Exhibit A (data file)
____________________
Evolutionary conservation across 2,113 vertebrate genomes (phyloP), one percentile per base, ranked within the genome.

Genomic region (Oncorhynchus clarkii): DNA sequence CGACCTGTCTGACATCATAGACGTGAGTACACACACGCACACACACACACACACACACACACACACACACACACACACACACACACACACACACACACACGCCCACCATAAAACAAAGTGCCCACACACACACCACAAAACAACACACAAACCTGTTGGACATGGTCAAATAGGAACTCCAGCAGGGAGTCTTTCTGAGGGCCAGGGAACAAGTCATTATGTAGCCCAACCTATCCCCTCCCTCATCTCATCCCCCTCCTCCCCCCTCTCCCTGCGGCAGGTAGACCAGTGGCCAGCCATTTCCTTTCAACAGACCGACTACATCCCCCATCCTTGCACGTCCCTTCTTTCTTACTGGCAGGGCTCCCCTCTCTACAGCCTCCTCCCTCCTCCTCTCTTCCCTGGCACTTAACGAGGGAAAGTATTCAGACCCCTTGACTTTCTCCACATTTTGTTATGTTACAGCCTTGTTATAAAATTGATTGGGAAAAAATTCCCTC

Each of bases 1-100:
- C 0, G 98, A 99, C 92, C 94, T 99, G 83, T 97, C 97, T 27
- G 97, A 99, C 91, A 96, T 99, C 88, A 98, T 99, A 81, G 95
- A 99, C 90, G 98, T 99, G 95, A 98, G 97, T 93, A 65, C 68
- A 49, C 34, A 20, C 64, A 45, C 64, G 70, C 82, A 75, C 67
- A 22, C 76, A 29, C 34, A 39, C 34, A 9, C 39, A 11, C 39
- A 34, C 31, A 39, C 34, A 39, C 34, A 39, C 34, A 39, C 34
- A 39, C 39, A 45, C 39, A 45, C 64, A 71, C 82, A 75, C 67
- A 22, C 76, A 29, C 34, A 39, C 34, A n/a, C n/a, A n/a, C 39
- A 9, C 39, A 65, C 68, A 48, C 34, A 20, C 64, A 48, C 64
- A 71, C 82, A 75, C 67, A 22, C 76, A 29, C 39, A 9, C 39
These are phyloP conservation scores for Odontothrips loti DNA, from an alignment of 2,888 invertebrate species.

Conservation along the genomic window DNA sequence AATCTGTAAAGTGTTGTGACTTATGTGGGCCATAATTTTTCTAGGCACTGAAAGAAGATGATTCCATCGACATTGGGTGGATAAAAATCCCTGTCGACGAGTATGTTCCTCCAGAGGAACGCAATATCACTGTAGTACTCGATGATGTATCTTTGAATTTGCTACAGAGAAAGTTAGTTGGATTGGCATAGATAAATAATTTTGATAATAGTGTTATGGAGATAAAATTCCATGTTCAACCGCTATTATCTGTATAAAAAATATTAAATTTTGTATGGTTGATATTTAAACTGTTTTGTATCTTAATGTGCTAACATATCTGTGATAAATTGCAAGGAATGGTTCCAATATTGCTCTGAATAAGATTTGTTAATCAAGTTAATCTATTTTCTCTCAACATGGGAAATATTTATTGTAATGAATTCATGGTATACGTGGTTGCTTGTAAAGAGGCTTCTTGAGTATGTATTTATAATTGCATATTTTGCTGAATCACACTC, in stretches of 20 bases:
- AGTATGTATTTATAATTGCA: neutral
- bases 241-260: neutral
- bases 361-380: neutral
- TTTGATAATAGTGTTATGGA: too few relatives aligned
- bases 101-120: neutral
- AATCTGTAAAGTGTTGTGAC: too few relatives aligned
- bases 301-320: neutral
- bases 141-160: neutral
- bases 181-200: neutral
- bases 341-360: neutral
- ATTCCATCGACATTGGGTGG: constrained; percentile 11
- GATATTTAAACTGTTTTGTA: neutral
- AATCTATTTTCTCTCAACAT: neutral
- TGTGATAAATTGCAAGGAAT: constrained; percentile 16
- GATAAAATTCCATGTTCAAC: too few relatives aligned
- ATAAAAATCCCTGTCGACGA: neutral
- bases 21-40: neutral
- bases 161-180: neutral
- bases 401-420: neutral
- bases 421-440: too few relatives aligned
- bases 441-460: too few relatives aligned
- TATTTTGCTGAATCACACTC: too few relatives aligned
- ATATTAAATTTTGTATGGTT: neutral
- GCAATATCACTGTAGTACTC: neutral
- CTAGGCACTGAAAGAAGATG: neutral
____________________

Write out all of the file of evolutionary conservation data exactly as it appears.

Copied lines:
Evolutionary conservation across 2,113 vertebrate genomes (phyloP), one percentile per base, ranked within the genome.

Genomic region (Oncorhynchus clarkii): DNA sequence CGACCTGTCTGACATCATAGACGTGAGTACACACACGCACACACACACACACACACACACACACACACACACACACACACACACACACACACACACACACGCCCACCATAAAACAAAGTGCCCACACACACACCACAAAACAACACACAAACCTGTTGGACATGGTCAAATAGGAACTCCAGCAGGGAGTCTTTCTGAGGGCCAGGGAACAAGTCATTATGTAGCCCAACCTATCCCCTCCCTCATCTCATCCCCCTCCTCCCCCCTCTCCCTGCGGCAGGTAGACCAGTGGCCAGCCATTTCCTTTCAACAGACCGACTACATCCCCCATCCTTGCACGTCCCTTCTTTCTTACTGGCAGGGCTCCCCTCTCTACAGCCTCCTCCCTCCTCCTCTCTTCCCTGGCACTTAACGAGGGAAAGTATTCAGACCCCTTGACTTTCTCCACATTTTGTTATGTTACAGCCTTGTTATAAAATTGATTGGGAAAAAATTCCCTC

Each of bases 1-100:
- C 0, G 98, A 99, C 92, C 94, T 99, G 83, T 97, C 97, T 27
- G 97, A 99, C 91, A 96, T 99, C 88, A 98, T 99, A 81, G 95
- A 99, C 90, G 98, T 99, G 95, A 98, G 97, T 93, A 65, C 68
- A 49, C 34, A 20, C 64, A 45, C 64, G 70, C 82, A 75, C 67
- A 22, C 76, A 29, C 34, A 39, C 34, A 9, C 39, A 11, C 39
- A 34, C 31, A 39, C 34, A 39, C 34, A 39, C 34, A 39, C 34
- A 39, C 39, A 45, C 39, A 45, C 64, A 71, C 82, A 75, C 67
- A 22, C 76, A 29, C 34, A 39, C 34, A n/a, C n/a, A n/a, C 39
- A 9, C 39, A 65, C 68, A 48, C 34, A 20, C 64, A 48, C 64
- A 71, C 82, A 75, C 67, A 22, C 76, A 29, C 39, A 9, C 39
These are phyloP conservation scores for Odontothrips loti DNA, from an alignment of 2,888 invertebrate species.

Conservation along the genomic window DNA sequence AATCTGTAAAGTGTTGTGACTTATGTGGGCCATAATTTTTCTAGGCACTGAAAGAAGATGATTCCATCGACATTGGGTGGATAAAAATCCCTGTCGACGAGTATGTTCCTCCAGAGGAACGCAATATCACTGTAGTACTCGATGATGTATCTTTGAATTTGCTACAGAGAAAGTTAGTTGGATTGGCATAGATAAATAATTTTGATAATAGTGTTATGGAGATAAAATTCCATGTTCAACCGCTATTATCTGTATAAAAAATATTAAATTTTGTATGGTTGATATTTAAACTGTTTTGTATCTTAATGTGCTAACATATCTGTGATAAATTGCAAGGAATGGTTCCAATATTGCTCTGAATAAGATTTGTTAATCAAGTTAATCTATTTTCTCTCAACATGGGAAATATTTATTGTAATGAATTCATGGTATACGTGGTTGCTTGTAAAGAGGCTTCTTGAGTATGTATTTATAATTGCATATTTTGCTGAATCACACTC, in stretches of 20 bases:
- AGTATGTATTTATAATTGCA: neutral
- bases 241-260: neutral
- bases 361-380: neutral
- TTTGATAATAGTGTTATGGA: too few relatives aligned
- bases 101-120: neutral
- AATCTGTAAAGTGTTGTGAC: too few relatives aligned
- bases 301-320: neutral
- bases 141-160: neutral
- bases 181-200: neutral
- bases 341-360: neutral
- ATTCCATCGACATTGGGTGG: constrained; percentile 11
- GATATTTAAACTGTTTTGTA: neutral
- AATCTATTTTCTCTCAACAT: neutral
- TGTGATAAATTGCAAGGAAT: constrained; percentile 16
- GATAAAATTCCATGTTCAAC: too few relatives aligned
- ATAAAAATCCCTGTCGACGA: neutral
- bases 21-40: neutral
- bases 161-180: neutral
- bases 401-420: neutral
- bases 421-440: too few relatives aligned
- bases 441-460: too few relatives aligned
- TATTTTGCTGAATCACACTC: too few relatives aligned
- ATATTAAATTTTGTATGGTT: neutral
- GCAATATCACTGTAGTACTC: neutral
- CTAGGCACTGAAAGAAGATG: neutral